Lea Road – a forgotten station

As eager as I am to blame one man and one man alone for ruining British railways, the case of Lea Road in Preston has no connection to him. For once.

“The Civil Parish of Lea and Cottam” is the long-winded formal way of referring to the north-west parts of the city of Preston. The “Lea” bit is really two communities, one of your actual semi-rural villages right up against the city border, and a compact suburban sprawl. “Cottam” really was one of those “in my day, all this were fields” type of places, where the fields are now mere fringes for numerous new-build estates all constructed to look like glossy-magazine spreads. In an act of daft marketing brainfarts, which blights every new-build estate, the contrived look of a rural village is somewhat ruined by the ever decreasing amount of untouched rural surroundings caused by….new-build developments.

Maybe it’s just me.  I’ve seen new-build apartments built with bricked-up windows and pretend delivery doors five floors up, just to give the impression to those paying over £100,000 for their shiny new IKEA playground it’s 17th century olde England. Baffled, I am.

Anyhoo, splitting Lea from Cottam, broadly speaking, are the Preston-Blackpool train line and the Lancaster canal. It’s typical of this country that it’s the latter which is more likely to take local people into Preston.

“Lea Road” runs from the main Blackpool Road in the south to Cottam in the north, running through a patch of well-to-do houses with crunchy gravel gardens and the like, before opening out to a field on one side and UCLAN’s recommissioned Westleigh House on the other. From here the pavement vanishes, homes become more stone than brick, and the distinct waft of a real life, actual working farm flicks over the humped canal bridge. This is the distinct boundary between Preston and….well, not Fulwood, so “not Preston”, where rural central Lancashire penetrates Preston’s solid urban core.

OS Map (Copyright to them) of Lea Road Station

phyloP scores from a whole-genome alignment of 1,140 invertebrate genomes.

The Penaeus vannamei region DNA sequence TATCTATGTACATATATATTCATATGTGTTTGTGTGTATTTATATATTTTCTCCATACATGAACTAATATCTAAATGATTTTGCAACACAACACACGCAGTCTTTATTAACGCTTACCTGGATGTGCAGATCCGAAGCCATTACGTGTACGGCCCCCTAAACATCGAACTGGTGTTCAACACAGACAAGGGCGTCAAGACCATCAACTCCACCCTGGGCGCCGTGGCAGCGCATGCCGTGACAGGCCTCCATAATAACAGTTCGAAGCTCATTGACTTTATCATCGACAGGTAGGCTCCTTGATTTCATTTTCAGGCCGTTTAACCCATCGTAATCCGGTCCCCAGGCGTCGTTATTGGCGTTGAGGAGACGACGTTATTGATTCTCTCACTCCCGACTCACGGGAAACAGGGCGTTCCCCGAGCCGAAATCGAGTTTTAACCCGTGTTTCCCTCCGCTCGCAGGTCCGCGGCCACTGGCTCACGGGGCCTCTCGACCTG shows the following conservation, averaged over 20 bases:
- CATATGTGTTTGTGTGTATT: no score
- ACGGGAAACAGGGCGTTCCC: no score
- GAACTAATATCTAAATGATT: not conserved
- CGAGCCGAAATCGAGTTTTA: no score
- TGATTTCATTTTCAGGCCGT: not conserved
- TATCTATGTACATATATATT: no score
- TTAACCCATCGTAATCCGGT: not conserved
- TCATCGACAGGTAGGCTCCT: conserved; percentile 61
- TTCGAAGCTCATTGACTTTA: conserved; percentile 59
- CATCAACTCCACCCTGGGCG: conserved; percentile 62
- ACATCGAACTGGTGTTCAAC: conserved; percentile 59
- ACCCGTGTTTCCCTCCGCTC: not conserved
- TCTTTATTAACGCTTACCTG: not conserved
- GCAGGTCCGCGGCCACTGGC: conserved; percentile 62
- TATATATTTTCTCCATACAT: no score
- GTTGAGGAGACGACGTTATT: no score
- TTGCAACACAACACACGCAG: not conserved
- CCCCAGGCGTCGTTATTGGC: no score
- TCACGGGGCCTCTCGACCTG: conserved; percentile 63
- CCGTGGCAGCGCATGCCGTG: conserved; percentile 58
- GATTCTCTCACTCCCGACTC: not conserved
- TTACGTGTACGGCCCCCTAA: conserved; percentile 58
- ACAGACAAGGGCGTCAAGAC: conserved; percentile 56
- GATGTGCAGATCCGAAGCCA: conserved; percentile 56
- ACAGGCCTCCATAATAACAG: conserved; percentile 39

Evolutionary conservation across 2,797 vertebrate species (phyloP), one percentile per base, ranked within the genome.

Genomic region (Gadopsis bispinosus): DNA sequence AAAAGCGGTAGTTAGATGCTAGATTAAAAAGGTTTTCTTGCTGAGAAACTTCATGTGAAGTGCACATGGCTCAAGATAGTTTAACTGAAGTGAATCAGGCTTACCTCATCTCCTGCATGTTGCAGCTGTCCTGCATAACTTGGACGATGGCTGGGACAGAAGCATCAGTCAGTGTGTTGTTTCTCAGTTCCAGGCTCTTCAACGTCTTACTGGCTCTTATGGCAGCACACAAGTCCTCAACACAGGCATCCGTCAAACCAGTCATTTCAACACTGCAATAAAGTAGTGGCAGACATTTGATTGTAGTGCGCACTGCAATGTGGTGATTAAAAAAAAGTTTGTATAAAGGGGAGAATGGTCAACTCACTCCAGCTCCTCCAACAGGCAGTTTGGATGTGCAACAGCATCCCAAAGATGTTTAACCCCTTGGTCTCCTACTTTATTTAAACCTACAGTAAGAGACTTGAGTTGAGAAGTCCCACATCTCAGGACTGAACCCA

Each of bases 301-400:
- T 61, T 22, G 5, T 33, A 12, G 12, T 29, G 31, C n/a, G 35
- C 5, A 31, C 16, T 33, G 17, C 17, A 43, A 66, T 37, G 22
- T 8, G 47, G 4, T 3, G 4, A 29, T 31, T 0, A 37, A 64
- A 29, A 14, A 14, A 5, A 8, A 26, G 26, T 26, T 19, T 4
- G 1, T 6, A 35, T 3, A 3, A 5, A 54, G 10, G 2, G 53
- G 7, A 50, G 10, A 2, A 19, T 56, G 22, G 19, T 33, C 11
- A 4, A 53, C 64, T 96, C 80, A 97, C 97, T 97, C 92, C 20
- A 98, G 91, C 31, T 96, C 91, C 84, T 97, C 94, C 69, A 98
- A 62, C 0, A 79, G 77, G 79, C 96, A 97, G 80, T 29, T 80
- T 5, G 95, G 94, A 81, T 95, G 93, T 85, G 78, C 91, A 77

OS Map (Copyright to them) of Lea Road Station

It’s about half-way along, just off a 90s housing boom estate running off Summer Trees Avenue, where the soon to be electrified Preston-Blackpool railway cuts its way through. Alas the nearby pub, latterly known as the Cotty Brook, has been closed for what appears to be a considerable amount of time, the nearside nettles and bracken encroaching in the way which proves the old maxim, “Nature always wins.”

There’s not much at ground level to show where Lea Road station used to be, particularly the old signal box or even so much of an entrance. The “Ashton On Ribble” website provides a snapshot of how it looked from the top and via the invaluable Preston Digital Archive there’s an aerial photograph taken from MARIO that gives some indication of how much the area has changed. The land to the left is still there (albeit FAR messier and over-grown), whilst to the right housing and business units have been built in recent years.

I made my jaunt to Lea Road on an overcast Sunday afternoon, which necessitated meandering through the overgrown and muddy sort-of-not-quite path through Haslam Park, a kind of sedate adventure playground for dog-walkers which uniquely amongst Preston’s parks hasn’t lost (much) of its charm. I found my way to the Millennium Canal Link “thing”, a project infamous for the construction and swift removal of “the Piddler in the River”, a statue ultimately lost for good at the expense of £25,000. That’s a lot for wood nobody thought checking for, say, water damage or, you know, going rotten. AS WOOD TENDS TO DO.

In all truth and honesty, the station probably wouldn’t have survived long after the War which followed its initial closure, particularly as Beeching would have noticed how little housing or even schools existed in walking distance, never mind driving, at the time of the ‘reshaping’ report. Added to that, it would be almost impossible to construct health-and-safety satisfying ramps and what-not today in such a cramped, tight space.

Almost all signs of the station have been long lost. The archways underneath the lines are bricked up, with REDUNDANT SPAN painted in white capitals. One long-lost plan for the station was an impressively ambitious project to link the Blackpool line with the West Coast Main Line at Broughton/Fulwood, enabling the under-strain Preston station to lose some of its stresses. A great “what if” opens up in the mind, as Lea Road would have almost certainly given Beeching something to think about if Blackpool – Scotland traffic justified the lack of construction opportunities around the expanded line.All which remains now are the bricked up arches, suggesting show much about its past whilst showing little.

Unlike in the days of my youth, it’s impossible to walk beside the track itself. (No, really, back in High School, it was quite the done thing to sit around the Blackpool line and…never mind. NOBODY DIED.)  Now there’s a metal fence with the usual warning signs, and a good set of spider webs set for the summer.